Social media is the arrogant person’s playground and can actually lead to disgracing a person’s name and reputation. 

Modesty on social media means being discerning and wise. It’s being thoughtful before every post, before every piece of content is created. It’s always asking, “Why? Why am I posting this? “What is my need? Is this truly me? While social media can never capture the wholeness of me or my life, is what I’m posting a window I want to open into my reality?”

Chamath Palihapitiya, CEO of Social Capital, shared this idea in the brilliant documentary The Social Dilemma: “We curate our lives around this perceived sense of perfection because we get rewarded in these short-term signals—hearts, likes, thumbs up—and we conflate that with value and we conflate it with truth. And instead, what it really is is fake, brittle popularity that’s short term and that leaves you even more, and admit it, vacant and empty [than] before you did it.”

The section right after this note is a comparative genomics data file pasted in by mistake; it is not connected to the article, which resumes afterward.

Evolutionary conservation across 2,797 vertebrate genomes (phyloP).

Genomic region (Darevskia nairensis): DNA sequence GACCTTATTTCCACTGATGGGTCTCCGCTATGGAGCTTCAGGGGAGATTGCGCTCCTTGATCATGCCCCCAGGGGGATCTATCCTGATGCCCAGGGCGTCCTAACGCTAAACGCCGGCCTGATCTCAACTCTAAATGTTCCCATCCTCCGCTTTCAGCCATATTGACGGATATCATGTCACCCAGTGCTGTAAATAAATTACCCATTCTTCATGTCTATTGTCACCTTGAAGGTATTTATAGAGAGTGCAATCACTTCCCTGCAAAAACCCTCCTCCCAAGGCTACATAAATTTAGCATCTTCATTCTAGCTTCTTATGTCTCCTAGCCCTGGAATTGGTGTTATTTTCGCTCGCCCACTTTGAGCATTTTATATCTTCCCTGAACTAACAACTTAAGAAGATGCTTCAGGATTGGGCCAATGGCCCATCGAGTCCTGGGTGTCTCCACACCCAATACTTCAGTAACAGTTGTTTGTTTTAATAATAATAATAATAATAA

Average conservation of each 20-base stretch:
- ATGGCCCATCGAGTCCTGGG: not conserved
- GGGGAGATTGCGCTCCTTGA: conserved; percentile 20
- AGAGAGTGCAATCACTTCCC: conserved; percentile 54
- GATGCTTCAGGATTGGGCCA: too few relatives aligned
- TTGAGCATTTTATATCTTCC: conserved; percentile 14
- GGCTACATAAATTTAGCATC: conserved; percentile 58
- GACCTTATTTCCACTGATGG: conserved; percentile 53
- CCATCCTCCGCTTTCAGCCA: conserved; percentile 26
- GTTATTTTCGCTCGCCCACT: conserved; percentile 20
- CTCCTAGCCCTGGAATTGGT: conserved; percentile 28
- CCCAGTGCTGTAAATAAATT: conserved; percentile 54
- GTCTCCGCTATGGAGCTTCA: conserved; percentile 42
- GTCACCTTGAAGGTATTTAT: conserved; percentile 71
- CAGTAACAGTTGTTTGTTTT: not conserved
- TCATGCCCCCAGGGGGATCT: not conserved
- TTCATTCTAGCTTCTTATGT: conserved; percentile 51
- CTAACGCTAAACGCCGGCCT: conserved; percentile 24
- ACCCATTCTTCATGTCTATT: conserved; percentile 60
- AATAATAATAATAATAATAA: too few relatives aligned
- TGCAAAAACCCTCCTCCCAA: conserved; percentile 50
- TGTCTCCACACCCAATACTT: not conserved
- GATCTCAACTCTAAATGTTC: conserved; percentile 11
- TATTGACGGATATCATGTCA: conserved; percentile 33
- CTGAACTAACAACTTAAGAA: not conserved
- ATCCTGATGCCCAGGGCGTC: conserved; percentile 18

No doubt, social media has the potential for vacancy and lack of truth. Before we click share, we must diligently remind ourselves that social media is a tool that can be used to add value and truth to the lives of so many, as long as we use the value of internality as our compass. 

Alexandra Fleksher is an educator, columnist, co-host of the Deep Meaningful Conversations podcast, and creative director of the OU’s Faces of Orthodoxy social media initiative. She lives in University Heights, Ohio, with her family.

More in this Section

Rethinking Tzeniut by Bracha Poliakoff

Modesty: An Educator’s Perspective by Shifra Rabenstein, as told to Barbara Bensoussan

My Tzeniut Journey by Josepha Becker

A New Approach for Teens by Dr. Zipora Schorr

Tzenius: The Key to an Inner Life by Rabbi Reuven Brand

Public and Private in the Age of Instagram by Rabbi Yisrael Motzen

To Post or Not to Post by Gila Ross

Walking a Tightrope by Rebbetzin Ruchi Koval, as told to Barbara Bensoussan

High Fashion, Higher Standards by Sandy Eller

This article was featured in the Summer 2024 issue of Jewish Action.